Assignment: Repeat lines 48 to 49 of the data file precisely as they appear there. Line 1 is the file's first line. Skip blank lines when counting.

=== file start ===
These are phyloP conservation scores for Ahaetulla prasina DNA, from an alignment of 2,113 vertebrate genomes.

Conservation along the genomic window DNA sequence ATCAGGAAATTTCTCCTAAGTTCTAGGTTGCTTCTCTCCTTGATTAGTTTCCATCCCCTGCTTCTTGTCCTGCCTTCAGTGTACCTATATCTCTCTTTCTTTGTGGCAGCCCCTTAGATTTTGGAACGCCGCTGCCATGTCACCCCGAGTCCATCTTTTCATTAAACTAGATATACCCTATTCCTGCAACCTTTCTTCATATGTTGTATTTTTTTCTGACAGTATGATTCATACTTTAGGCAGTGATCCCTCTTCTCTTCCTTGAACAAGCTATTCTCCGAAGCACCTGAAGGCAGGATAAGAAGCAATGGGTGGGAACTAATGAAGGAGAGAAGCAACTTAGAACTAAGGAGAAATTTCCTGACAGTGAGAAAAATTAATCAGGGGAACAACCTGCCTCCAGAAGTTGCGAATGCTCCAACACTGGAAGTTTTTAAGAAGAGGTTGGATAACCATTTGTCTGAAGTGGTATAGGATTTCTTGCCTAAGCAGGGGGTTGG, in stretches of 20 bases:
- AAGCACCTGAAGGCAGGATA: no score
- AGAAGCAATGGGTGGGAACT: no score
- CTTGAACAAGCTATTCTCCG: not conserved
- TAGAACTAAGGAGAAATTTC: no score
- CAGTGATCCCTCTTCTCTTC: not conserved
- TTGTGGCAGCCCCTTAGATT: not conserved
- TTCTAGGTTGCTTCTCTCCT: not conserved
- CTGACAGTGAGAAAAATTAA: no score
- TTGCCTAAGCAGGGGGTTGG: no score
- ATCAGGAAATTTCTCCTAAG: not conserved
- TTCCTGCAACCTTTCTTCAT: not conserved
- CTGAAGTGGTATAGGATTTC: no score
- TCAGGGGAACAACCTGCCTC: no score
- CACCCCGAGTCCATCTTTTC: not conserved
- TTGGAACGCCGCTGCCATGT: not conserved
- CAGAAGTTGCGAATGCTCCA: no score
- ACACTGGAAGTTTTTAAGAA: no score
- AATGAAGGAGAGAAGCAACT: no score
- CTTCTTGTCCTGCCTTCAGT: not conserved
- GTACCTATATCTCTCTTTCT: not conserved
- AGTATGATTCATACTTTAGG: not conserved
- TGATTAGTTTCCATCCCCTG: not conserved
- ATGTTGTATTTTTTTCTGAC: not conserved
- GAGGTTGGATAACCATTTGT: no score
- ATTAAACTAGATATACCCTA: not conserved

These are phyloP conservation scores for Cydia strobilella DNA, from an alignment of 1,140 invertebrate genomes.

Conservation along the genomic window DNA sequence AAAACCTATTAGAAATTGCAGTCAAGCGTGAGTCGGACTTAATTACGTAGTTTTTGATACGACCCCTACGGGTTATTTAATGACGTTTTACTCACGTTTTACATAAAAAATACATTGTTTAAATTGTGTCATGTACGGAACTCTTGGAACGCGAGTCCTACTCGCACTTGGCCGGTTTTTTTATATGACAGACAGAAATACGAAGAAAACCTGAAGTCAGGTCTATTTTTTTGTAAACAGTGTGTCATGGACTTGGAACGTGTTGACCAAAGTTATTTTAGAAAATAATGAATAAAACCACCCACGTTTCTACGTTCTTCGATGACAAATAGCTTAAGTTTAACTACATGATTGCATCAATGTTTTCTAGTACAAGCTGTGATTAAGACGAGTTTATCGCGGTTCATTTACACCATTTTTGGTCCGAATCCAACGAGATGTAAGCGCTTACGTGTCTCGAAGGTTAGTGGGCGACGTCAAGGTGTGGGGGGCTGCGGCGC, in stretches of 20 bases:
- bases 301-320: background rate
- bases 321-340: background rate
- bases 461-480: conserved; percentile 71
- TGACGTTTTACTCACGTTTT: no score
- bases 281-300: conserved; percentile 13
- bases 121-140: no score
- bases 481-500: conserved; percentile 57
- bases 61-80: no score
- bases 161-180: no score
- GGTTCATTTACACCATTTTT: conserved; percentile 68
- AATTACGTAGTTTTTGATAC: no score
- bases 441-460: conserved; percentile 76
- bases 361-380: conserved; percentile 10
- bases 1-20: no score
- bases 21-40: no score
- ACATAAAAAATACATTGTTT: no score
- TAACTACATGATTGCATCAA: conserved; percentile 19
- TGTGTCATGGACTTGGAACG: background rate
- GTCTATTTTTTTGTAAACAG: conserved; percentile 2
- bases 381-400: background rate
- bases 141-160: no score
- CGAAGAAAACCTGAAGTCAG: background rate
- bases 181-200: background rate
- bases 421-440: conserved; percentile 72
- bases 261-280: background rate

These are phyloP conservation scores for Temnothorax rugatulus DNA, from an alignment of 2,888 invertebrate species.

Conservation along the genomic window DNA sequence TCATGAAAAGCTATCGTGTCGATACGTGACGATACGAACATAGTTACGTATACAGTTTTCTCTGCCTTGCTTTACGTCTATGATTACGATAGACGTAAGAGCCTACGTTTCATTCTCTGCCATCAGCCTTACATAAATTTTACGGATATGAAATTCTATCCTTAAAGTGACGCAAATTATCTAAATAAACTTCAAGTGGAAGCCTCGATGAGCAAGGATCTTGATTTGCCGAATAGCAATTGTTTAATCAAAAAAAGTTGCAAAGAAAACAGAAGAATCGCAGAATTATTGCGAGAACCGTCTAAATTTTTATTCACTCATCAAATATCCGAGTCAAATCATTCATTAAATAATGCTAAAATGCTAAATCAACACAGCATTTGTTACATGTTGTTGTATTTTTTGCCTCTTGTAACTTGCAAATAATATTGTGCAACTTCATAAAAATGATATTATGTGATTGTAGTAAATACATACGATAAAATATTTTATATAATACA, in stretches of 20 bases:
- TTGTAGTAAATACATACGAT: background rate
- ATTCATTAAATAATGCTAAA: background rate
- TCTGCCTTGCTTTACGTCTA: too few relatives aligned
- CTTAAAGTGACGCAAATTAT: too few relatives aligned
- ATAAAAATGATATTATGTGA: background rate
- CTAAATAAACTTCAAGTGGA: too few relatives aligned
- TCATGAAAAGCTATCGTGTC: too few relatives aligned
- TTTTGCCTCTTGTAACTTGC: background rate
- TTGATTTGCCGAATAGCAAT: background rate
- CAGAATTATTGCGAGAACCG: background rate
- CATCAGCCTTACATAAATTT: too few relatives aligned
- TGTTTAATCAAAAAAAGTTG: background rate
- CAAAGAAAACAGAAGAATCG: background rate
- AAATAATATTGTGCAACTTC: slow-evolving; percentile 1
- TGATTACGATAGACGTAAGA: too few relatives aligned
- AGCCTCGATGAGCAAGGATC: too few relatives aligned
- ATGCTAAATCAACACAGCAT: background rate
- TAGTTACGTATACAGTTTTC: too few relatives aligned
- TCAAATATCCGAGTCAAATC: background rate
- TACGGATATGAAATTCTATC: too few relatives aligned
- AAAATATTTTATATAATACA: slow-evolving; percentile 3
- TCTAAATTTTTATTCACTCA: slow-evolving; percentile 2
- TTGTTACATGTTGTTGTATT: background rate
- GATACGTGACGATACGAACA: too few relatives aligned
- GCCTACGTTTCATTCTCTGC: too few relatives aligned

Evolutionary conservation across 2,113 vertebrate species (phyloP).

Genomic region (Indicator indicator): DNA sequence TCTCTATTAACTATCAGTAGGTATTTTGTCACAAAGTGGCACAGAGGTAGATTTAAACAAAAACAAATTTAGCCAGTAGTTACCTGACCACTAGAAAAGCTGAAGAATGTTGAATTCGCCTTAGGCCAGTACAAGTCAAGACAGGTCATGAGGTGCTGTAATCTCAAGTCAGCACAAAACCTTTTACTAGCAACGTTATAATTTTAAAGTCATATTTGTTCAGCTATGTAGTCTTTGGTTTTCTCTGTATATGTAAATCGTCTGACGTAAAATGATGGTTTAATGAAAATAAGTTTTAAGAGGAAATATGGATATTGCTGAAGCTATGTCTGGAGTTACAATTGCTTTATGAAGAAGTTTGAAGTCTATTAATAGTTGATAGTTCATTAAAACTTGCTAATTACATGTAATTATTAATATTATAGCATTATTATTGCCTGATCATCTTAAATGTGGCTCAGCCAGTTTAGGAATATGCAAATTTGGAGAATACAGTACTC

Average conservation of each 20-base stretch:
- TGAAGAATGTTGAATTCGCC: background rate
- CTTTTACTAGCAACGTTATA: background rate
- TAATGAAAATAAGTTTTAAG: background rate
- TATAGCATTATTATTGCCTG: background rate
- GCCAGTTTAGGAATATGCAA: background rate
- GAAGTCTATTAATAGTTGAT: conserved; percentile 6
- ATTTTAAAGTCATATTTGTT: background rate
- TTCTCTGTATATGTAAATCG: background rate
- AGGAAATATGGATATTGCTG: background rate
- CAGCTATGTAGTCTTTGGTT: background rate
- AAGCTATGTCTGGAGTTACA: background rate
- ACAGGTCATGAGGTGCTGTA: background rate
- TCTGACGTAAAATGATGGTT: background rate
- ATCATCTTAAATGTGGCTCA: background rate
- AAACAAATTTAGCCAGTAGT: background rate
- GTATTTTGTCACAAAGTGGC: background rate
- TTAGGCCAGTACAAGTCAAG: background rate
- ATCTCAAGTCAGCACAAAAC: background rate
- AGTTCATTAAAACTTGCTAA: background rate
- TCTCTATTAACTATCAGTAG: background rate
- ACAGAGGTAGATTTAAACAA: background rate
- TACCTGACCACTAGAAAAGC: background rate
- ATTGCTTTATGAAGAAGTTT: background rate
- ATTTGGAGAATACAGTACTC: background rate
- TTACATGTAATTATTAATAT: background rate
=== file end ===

- GTCTATTTTTTTGTAAACAG: conserved; percentile 2
- bases 381-400: background rate